As a researcher, I’ve paid attention to two curious trends. One, people are taking less childbirth education courses while pregnant. Two, more people are taking doula trainings across North America, but most of them aren’t there to become doulas (Gilliland, 2016). We also know that when birthing people are uneducated typical interventions are used more often, which increases the risks of negative consequences for nurses, physicians, doulas, and the patient. How can we make sense of these trends and use them to our benefit?
In the “Motivations to Attend A Doula Training” study, seventy-one percent of doula training participants were there to increase their knowledge about birth. To me, it sounds like what they really need is a childbirth education course. But you know what? In our culture, you aren’t allowed to take one unless you have the privilege of being pregnant or are invited by a pregnant person to attend. I mean, once you think about it, what’s up with that? Why are you restricting birth education to such a tiny and specific segment of the population? Why aren’t you, childbirth educator, teaching anyone who wants to know about pregnancy and childbirth and postpartum?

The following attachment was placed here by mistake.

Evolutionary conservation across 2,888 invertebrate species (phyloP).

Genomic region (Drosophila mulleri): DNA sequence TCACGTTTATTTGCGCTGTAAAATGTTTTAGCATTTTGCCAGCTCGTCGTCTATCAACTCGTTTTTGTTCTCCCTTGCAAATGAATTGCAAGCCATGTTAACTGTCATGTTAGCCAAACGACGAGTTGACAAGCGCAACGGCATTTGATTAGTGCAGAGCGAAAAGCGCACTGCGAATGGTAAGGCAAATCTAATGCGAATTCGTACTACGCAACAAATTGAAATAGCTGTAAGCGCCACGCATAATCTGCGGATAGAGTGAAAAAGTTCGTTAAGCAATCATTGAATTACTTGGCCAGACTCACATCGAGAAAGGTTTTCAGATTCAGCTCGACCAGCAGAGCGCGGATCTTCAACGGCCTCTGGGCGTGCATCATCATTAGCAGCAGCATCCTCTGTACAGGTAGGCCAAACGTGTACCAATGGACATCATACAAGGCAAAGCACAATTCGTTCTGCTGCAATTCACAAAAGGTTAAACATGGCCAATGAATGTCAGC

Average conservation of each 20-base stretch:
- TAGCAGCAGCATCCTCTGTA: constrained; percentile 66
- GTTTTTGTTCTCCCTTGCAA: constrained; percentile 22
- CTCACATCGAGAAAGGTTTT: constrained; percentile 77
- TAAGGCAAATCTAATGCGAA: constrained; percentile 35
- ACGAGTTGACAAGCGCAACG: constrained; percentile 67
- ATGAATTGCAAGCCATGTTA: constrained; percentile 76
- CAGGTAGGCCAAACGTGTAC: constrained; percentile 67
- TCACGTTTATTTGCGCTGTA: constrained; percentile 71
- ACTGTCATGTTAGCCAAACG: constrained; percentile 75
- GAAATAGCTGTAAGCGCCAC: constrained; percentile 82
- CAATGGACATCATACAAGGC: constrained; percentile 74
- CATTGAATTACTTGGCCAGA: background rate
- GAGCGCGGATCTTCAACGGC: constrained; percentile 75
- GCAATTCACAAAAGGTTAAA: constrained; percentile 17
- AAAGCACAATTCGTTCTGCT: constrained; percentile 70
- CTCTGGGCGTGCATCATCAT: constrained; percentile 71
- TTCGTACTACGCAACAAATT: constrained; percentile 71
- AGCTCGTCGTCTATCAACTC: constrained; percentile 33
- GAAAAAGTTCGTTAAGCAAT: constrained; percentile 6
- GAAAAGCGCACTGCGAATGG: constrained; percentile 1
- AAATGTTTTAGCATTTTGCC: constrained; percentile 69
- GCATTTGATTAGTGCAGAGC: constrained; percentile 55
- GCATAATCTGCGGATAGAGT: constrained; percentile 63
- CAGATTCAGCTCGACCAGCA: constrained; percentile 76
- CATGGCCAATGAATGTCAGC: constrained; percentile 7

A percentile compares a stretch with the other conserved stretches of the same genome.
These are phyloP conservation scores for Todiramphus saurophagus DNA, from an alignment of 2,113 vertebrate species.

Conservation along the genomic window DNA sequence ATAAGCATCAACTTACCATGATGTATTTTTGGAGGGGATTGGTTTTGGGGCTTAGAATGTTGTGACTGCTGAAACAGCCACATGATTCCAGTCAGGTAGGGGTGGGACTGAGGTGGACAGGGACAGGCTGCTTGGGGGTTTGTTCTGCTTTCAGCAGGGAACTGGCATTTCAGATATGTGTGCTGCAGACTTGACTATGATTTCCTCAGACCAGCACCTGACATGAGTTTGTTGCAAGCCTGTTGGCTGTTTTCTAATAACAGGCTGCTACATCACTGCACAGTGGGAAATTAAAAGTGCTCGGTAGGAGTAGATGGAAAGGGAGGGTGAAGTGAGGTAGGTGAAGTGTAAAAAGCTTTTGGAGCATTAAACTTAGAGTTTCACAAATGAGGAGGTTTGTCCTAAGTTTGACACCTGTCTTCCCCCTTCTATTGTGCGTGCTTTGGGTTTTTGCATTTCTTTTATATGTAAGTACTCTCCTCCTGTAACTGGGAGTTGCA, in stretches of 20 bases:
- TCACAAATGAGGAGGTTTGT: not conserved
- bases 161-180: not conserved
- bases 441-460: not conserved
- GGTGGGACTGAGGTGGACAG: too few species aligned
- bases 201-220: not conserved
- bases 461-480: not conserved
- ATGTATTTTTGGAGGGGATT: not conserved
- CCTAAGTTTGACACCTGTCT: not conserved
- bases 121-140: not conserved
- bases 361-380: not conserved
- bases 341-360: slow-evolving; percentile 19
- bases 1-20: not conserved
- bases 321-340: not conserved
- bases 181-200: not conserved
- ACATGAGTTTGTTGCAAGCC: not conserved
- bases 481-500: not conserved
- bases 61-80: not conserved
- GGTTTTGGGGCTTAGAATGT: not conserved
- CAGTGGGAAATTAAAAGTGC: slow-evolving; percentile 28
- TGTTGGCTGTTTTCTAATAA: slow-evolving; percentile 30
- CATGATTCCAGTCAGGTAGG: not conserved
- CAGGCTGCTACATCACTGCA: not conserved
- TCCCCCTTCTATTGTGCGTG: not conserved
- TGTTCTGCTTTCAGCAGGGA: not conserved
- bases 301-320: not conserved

Childbirth education has the potential to be transformative for the individual. How often have we heard a pregnant person or partner say, “I wish I’d known that before, I would have made a different decision.” It also has the potential to be transformative for the community. If we educated anyone who wanted to learn about birth, then people would be having different conversations. People would connect in their childbirth education course who would not normally intersect. They talk to their friends and colleagues about what they are learning, and if we teach them how, they learn to listen differently when people share their birth story. They learn to listen with compassion, rather than to be correct. By spreading information and compassionate listening (as best we can), childbirth education has the potential to transform a community.
I know you are wondering, “If pregnant people don’t want to take a birth class, why would I think anyone else would?”
First, you are assuming that because pregnant families have the most to gain, that would lead to high motivation to acquire the knowledge. That assumes that families find knowledge valuable AND that they know a course where people socialize is the most valuable way to get it. There also has to be a motivational trigger that gets them to actually sign up and leave the house. [https://www.behaviormodel.org/] In the short term, it’s indisputable that pregnant families have the most to gain. However in the long term, other people have a lot to gain as well. Instead of trying to locate the constantly changing market of pregnant families, why don’t you expand your market of who could take your classes? To like, maybe, EVERYBODY. Anyone who wants to can take a class and learn about pregnancy and childbirth from you.